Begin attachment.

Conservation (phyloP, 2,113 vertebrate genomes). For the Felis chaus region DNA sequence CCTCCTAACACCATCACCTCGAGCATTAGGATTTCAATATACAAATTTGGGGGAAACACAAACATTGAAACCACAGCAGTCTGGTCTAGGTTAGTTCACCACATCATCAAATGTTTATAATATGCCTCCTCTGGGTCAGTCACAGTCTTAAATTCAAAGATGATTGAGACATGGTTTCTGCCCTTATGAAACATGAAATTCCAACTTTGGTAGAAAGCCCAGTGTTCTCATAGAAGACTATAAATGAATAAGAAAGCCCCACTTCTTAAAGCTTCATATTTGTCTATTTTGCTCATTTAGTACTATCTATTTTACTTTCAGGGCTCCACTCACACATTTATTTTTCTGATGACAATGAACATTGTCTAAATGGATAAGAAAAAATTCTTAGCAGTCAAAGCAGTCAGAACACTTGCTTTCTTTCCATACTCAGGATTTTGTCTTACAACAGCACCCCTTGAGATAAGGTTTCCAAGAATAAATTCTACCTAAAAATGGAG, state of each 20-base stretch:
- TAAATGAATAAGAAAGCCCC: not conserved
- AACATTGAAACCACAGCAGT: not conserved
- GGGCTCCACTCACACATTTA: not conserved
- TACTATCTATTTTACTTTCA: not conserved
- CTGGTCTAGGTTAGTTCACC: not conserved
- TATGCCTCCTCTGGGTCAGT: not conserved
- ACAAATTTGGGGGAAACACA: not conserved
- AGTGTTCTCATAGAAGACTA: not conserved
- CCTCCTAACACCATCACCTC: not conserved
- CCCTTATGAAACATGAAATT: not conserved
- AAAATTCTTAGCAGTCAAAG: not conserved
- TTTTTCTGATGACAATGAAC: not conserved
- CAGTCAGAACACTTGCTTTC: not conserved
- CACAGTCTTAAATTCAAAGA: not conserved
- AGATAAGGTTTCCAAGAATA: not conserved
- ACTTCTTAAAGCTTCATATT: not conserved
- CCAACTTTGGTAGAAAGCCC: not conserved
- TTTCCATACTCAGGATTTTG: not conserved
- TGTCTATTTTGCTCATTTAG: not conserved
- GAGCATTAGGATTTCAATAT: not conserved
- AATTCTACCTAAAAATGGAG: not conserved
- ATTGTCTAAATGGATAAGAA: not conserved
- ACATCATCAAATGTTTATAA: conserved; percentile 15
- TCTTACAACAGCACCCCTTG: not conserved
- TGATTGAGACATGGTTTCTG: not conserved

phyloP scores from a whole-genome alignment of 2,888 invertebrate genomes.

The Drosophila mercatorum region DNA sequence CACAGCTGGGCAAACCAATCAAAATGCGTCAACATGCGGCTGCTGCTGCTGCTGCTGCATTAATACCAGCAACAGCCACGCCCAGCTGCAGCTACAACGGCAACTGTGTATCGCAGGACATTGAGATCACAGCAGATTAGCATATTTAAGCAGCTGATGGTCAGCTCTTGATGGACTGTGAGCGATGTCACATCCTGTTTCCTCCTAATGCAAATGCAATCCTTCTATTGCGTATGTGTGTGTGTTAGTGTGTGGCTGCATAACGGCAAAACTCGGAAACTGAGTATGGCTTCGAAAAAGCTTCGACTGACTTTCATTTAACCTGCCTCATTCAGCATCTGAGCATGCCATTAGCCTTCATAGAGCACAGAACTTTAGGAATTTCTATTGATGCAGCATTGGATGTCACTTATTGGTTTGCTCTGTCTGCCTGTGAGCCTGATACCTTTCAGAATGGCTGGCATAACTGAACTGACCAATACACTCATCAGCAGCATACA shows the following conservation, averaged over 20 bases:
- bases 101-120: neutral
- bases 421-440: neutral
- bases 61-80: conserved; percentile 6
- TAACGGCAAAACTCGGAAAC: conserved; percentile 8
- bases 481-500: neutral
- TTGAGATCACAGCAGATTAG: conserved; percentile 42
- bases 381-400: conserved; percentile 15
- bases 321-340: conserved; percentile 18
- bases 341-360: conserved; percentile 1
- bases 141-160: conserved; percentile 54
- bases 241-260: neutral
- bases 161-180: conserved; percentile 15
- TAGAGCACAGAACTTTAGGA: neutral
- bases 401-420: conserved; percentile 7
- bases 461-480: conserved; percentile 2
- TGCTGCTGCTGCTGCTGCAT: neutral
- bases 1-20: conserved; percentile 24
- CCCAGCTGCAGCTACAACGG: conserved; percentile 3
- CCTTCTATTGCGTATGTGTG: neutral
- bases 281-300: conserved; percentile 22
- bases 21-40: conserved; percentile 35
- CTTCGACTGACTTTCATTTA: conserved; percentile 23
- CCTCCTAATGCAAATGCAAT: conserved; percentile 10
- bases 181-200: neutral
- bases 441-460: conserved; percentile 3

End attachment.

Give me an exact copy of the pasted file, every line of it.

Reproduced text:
Conservation (phyloP, 2,113 vertebrate genomes). For the Felis chaus region DNA sequence CCTCCTAACACCATCACCTCGAGCATTAGGATTTCAATATACAAATTTGGGGGAAACACAAACATTGAAACCACAGCAGTCTGGTCTAGGTTAGTTCACCACATCATCAAATGTTTATAATATGCCTCCTCTGGGTCAGTCACAGTCTTAAATTCAAAGATGATTGAGACATGGTTTCTGCCCTTATGAAACATGAAATTCCAACTTTGGTAGAAAGCCCAGTGTTCTCATAGAAGACTATAAATGAATAAGAAAGCCCCACTTCTTAAAGCTTCATATTTGTCTATTTTGCTCATTTAGTACTATCTATTTTACTTTCAGGGCTCCACTCACACATTTATTTTTCTGATGACAATGAACATTGTCTAAATGGATAAGAAAAAATTCTTAGCAGTCAAAGCAGTCAGAACACTTGCTTTCTTTCCATACTCAGGATTTTGTCTTACAACAGCACCCCTTGAGATAAGGTTTCCAAGAATAAATTCTACCTAAAAATGGAG, state of each 20-base stretch:
- TAAATGAATAAGAAAGCCCC: not conserved
- AACATTGAAACCACAGCAGT: not conserved
- GGGCTCCACTCACACATTTA: not conserved
- TACTATCTATTTTACTTTCA: not conserved
- CTGGTCTAGGTTAGTTCACC: not conserved
- TATGCCTCCTCTGGGTCAGT: not conserved
- ACAAATTTGGGGGAAACACA: not conserved
- AGTGTTCTCATAGAAGACTA: not conserved
- CCTCCTAACACCATCACCTC: not conserved
- CCCTTATGAAACATGAAATT: not conserved
- AAAATTCTTAGCAGTCAAAG: not conserved
- TTTTTCTGATGACAATGAAC: not conserved
- CAGTCAGAACACTTGCTTTC: not conserved
- CACAGTCTTAAATTCAAAGA: not conserved
- AGATAAGGTTTCCAAGAATA: not conserved
- ACTTCTTAAAGCTTCATATT: not conserved
- CCAACTTTGGTAGAAAGCCC: not conserved
- TTTCCATACTCAGGATTTTG: not conserved
- TGTCTATTTTGCTCATTTAG: not conserved
- GAGCATTAGGATTTCAATAT: not conserved
- AATTCTACCTAAAAATGGAG: not conserved
- ATTGTCTAAATGGATAAGAA: not conserved
- ACATCATCAAATGTTTATAA: conserved; percentile 15
- TCTTACAACAGCACCCCTTG: not conserved
- TGATTGAGACATGGTTTCTG: not conserved

phyloP scores from a whole-genome alignment of 2,888 invertebrate genomes.

The Drosophila mercatorum region DNA sequence CACAGCTGGGCAAACCAATCAAAATGCGTCAACATGCGGCTGCTGCTGCTGCTGCTGCATTAATACCAGCAACAGCCACGCCCAGCTGCAGCTACAACGGCAACTGTGTATCGCAGGACATTGAGATCACAGCAGATTAGCATATTTAAGCAGCTGATGGTCAGCTCTTGATGGACTGTGAGCGATGTCACATCCTGTTTCCTCCTAATGCAAATGCAATCCTTCTATTGCGTATGTGTGTGTGTTAGTGTGTGGCTGCATAACGGCAAAACTCGGAAACTGAGTATGGCTTCGAAAAAGCTTCGACTGACTTTCATTTAACCTGCCTCATTCAGCATCTGAGCATGCCATTAGCCTTCATAGAGCACAGAACTTTAGGAATTTCTATTGATGCAGCATTGGATGTCACTTATTGGTTTGCTCTGTCTGCCTGTGAGCCTGATACCTTTCAGAATGGCTGGCATAACTGAACTGACCAATACACTCATCAGCAGCATACA shows the following conservation, averaged over 20 bases:
- bases 101-120: neutral
- bases 421-440: neutral
- bases 61-80: conserved; percentile 6
- TAACGGCAAAACTCGGAAAC: conserved; percentile 8
- bases 481-500: neutral
- TTGAGATCACAGCAGATTAG: conserved; percentile 42
- bases 381-400: conserved; percentile 15
- bases 321-340: conserved; percentile 18
- bases 341-360: conserved; percentile 1
- bases 141-160: conserved; percentile 54
- bases 241-260: neutral
- bases 161-180: conserved; percentile 15
- TAGAGCACAGAACTTTAGGA: neutral
- bases 401-420: conserved; percentile 7
- bases 461-480: conserved; percentile 2
- TGCTGCTGCTGCTGCTGCAT: neutral
- bases 1-20: conserved; percentile 24
- CCCAGCTGCAGCTACAACGG: conserved; percentile 3
- CCTTCTATTGCGTATGTGTG: neutral
- bases 281-300: conserved; percentile 22
- bases 21-40: conserved; percentile 35
- CTTCGACTGACTTTCATTTA: conserved; percentile 23
- CCTCCTAATGCAAATGCAAT: conserved; percentile 10
- bases 181-200: neutral
- bases 441-460: conserved; percentile 3